How a defeat in Congress could translate into a victory for patients

The negotiation of drug prices by Medicare would stifle the development of essential therapies. Reducing defensive medicine and rolling back excessive regulation would be a better way to control health care costs.

The never-ending battle over whether Medicare will be able to down-negotiate drug prices with the drug companies that create them appears to be suffering another setback.Moderate democratsbalk and it is increasingly unlikely that the party leadership will win the votes necessary to pass this part of the proposed $ 3.5 trillion reconciliation plan. The Democratic caucus would do better by targeting more successful revenue streams than targeting the top innovators in medical care.

According to Congressional financiers, allowing Medicare to negotiate drug prices would free up between $ 428 billion and $ 700 billion to be spent elsewhere. These “savings” would be applied to the creation of new entitlements within Medicare.

A noble compromise? Not here. Overall, a defeat in this case is clearly the preferable outcome for patients with a multitude of medical conditions. To demand a haircut of $ 700 billion from the pharmaceutical industry would lead to very real slowdowns in the creation of new drugs. A recentCBO studyestimates that more than 50 new drugs a year would simply not appear to patients if the bill became law.

Unmet medical needs, where pharmaceuticals can play a vital role, affect millions of Americans. By 2030, it isfelt thatmore than a million people could die each year from cardiovascular disease, a disease that today kills an estimated 660,000 – more people than Cancerannually. Therapiesare still neededfor degenerative brain diseases such as Alzheimer’s disease, whichtake life approximately 500,000 Americans each year, as well as many conditions that disproportionately impact women, such as fibroids, osteoporosis, and female sexual dysfunction.

Politicians have really put the pharmaceutical industry in a bind. On the one hand, they stoke the resentment of their constituents and castigate the companies for having “overcharged” the Americans. On the other hand, they require drug innovators and developers to go through an extremely expensive drug approval process.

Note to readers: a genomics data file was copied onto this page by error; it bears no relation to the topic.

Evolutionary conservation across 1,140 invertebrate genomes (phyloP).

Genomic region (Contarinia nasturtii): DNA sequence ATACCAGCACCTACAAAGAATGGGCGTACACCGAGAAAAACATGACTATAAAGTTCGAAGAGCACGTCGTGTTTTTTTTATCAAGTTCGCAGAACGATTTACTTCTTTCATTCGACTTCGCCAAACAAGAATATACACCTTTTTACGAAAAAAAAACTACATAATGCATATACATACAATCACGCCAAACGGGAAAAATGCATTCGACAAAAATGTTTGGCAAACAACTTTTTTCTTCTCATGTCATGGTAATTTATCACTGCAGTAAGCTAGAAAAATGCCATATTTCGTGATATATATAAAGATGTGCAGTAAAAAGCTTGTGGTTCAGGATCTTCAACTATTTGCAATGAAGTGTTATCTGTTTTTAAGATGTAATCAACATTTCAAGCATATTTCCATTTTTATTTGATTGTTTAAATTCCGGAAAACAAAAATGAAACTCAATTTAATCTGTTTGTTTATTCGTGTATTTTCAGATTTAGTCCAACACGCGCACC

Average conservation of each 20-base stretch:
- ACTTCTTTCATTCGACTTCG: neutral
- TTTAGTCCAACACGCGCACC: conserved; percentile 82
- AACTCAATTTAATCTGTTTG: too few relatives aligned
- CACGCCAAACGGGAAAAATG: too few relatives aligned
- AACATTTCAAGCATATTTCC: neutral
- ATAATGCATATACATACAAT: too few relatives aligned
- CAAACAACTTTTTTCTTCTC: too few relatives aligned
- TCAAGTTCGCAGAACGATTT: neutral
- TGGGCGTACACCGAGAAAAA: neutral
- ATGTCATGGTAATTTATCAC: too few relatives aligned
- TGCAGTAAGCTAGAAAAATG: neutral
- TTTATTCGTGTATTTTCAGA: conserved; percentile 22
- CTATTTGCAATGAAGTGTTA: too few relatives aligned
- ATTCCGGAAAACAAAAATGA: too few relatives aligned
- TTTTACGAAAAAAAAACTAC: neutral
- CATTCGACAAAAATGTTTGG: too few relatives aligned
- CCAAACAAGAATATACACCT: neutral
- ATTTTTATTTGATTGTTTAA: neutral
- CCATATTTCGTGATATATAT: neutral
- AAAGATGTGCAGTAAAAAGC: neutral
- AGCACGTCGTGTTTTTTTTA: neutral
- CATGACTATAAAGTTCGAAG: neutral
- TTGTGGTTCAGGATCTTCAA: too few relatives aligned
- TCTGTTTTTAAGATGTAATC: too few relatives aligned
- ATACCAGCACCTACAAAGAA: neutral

You can’t have both. If you want to make a material contribution to lowering drug costs, you will have to drop the restrictions that make it so expensive for physicians and their patients to obtain new drugs. The cost of bringing a new treatment to market has beendoubleevery ten years and is currently estimated at $ 2.5 billion. Solving this problem would be an important step towards reducing drug prices if that is your goal.

Either way, drug prices are only a small part of the bigger problem. Yes, Americans spend more per capita on health care than people in other countries, and the prices we pay are higher as well. However, pharmaceuticals represent only 14 cents of every dollar spent on health care and is not the primary driver of cost inflation. The large majority (~ 80%) of the drugs Americans take are generics and do not pose a cost issue to consumers.

Indeed, most expensive prescription drugs are specialized biologics administered by injection that require careful manufacturing, shipping and storage protocols. So while there are savings to be made on the drug development side, reducing drug development savings seems, to the exclusion of everything else, counterproductive and materially compromises better health outcomes. patients.

If we are serious about saving money in health care, we need to target the real drivers. The reform of medical malpractice remains a good place to find savings. Defensive medicine practices, which lead to the ordering of unnecessary diagnostic tests, aim to protect physicians from liability. More often than not, defensive medicine offers significant benefits to patients and, on the contrary, increases costs by increasing malpractice insurance rates (which are passed on) as well as the cost of inconclusive test results.

Other promising avenues for reducing healthcare costs include reversing excessive government regulation, encouraging transparency, and reducing the dominance of third-party payers. Reforms in any of these areas could reduce costs to consumers and government, promoting greater accountability for health care outcomes, all without compromising safety or efficiency.

Michel abrams, MA, is the co-founder and managing partner of Numberof & Associates.

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